Does “High” Vitamin D Cause High Calcium? Not in Olmstead County, MN

October 14, 2013 Leave your thoughts

We have “known” for years that 25-hydroxy Vitamin D levels over 50ng/ml are “too high” (hypervitaminosis D) and often cause high Calcium levels (hypercalcemia).   The Mayo Clinic designed a 10 year study to confirm that causal relationship.  It was presented at ASBMR.

NOF and others have called for higher Vitamin D supplementation and higher blood levels.  Mayo researchers expected to find many more cases of hypercalcemia related to many more cases of hypervitaminosis D.  The numbers of Vitamin D levels above 50ng/ml have doubled during the 10 years.  Levels above 80 and 100ng/ml have not increased.  The numbers of high calcium levels have not increased.  Those patients with the highest Vitamin D levels were not the patients with the highest Calcium levels.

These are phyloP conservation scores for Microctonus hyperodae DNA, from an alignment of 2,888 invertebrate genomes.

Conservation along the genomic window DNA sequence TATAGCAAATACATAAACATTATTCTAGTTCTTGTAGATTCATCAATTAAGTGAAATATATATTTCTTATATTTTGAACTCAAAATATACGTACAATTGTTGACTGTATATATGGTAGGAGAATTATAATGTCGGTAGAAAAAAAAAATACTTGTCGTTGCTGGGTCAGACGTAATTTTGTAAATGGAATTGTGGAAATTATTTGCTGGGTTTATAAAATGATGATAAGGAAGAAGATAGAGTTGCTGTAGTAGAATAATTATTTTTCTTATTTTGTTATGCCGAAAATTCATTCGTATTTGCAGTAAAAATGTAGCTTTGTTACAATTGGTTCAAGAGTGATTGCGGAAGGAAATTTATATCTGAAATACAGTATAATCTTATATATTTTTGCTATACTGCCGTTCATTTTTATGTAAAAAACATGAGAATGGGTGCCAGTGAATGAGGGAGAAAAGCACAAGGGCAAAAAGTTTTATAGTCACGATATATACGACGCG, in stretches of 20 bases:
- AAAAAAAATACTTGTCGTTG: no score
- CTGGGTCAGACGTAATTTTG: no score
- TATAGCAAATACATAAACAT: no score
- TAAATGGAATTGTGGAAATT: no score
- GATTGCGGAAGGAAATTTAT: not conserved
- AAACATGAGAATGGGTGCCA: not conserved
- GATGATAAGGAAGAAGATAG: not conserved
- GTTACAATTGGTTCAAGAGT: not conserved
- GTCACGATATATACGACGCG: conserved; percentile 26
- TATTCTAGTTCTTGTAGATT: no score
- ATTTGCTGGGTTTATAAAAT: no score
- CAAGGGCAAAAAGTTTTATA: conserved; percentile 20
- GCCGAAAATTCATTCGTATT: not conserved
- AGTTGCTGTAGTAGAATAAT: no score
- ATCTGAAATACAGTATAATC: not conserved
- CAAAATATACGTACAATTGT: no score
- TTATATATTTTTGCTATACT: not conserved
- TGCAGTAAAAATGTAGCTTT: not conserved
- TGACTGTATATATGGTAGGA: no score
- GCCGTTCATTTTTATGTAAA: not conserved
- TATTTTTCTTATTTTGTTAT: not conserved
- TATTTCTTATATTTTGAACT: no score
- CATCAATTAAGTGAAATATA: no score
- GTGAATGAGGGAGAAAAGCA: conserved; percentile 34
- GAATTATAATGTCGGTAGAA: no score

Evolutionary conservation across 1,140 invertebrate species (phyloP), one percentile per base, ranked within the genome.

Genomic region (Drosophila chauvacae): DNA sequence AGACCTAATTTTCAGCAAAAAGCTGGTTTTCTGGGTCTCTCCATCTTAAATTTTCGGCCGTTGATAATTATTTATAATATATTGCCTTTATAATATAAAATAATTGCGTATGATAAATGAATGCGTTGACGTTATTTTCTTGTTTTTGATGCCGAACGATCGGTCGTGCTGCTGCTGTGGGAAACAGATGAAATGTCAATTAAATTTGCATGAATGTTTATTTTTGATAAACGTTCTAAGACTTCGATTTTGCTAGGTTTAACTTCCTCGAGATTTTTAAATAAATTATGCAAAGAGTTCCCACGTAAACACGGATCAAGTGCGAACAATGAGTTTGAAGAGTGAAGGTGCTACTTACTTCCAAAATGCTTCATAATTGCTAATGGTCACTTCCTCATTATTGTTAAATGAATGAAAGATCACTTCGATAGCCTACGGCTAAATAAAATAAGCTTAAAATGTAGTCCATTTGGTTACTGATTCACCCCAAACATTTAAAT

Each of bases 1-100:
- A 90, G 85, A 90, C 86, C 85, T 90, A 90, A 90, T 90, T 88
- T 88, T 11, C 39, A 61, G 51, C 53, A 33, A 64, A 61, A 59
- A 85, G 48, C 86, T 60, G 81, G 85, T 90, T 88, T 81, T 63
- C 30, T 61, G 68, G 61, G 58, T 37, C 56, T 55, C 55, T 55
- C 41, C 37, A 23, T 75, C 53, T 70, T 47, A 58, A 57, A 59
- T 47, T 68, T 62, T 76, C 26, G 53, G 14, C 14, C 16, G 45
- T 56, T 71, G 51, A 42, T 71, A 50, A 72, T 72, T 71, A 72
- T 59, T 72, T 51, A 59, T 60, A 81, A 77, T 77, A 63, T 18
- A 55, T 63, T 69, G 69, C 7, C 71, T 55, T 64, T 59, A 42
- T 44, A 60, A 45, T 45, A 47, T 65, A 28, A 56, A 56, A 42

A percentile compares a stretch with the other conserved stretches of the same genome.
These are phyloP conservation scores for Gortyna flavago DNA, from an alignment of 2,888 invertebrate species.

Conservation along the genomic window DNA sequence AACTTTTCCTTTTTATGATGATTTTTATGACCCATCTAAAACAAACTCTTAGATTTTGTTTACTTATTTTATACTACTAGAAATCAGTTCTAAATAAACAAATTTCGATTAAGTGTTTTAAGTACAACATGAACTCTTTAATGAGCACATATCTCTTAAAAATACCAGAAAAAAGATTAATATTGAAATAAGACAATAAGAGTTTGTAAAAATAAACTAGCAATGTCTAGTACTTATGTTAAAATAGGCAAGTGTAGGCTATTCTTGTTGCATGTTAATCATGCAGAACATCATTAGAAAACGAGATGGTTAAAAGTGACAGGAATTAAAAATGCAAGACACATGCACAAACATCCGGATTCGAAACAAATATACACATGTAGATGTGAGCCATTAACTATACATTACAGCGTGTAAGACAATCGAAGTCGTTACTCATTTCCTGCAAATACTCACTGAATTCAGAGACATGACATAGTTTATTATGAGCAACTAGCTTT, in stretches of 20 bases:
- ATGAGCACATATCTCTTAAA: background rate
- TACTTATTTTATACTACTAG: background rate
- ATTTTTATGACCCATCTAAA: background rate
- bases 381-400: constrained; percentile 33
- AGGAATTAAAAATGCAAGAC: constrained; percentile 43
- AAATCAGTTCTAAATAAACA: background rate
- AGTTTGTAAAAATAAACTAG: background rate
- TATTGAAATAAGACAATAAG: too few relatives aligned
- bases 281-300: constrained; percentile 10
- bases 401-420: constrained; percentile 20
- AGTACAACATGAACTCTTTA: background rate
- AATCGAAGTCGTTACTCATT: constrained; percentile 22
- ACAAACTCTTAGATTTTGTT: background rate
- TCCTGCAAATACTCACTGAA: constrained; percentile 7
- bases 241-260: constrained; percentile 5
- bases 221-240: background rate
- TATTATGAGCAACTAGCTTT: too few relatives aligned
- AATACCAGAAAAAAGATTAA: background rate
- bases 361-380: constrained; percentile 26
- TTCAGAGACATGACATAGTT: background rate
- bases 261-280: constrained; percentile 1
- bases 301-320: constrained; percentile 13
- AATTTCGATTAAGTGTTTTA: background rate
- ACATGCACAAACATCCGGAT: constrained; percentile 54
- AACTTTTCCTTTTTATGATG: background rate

The Mayo Clinic keeps track of patients in its home area (Olmstead County, MN).  This is a great way of tracking the health of a typical Midwestern population.  This study looked at “high” Vitamin D levels and related Calcium levels for 2002 through 2011.  Except for one patient taking her weekly Vitamin D dose daily, and more than twice the recommended Calcium dose daily, there were no cases of “Vitamin D toxicity”.

From this study, I draw two conclusions:                                                                   1.  Clearly the new recommendation of Vitamin D levels between 40 and 80ng/ml is not “too high”.                                                                                             2.  Maybe high Calcium levels are actually mild primary hyperparathyroidism, as some have suggested.

Jay Ginther, MD

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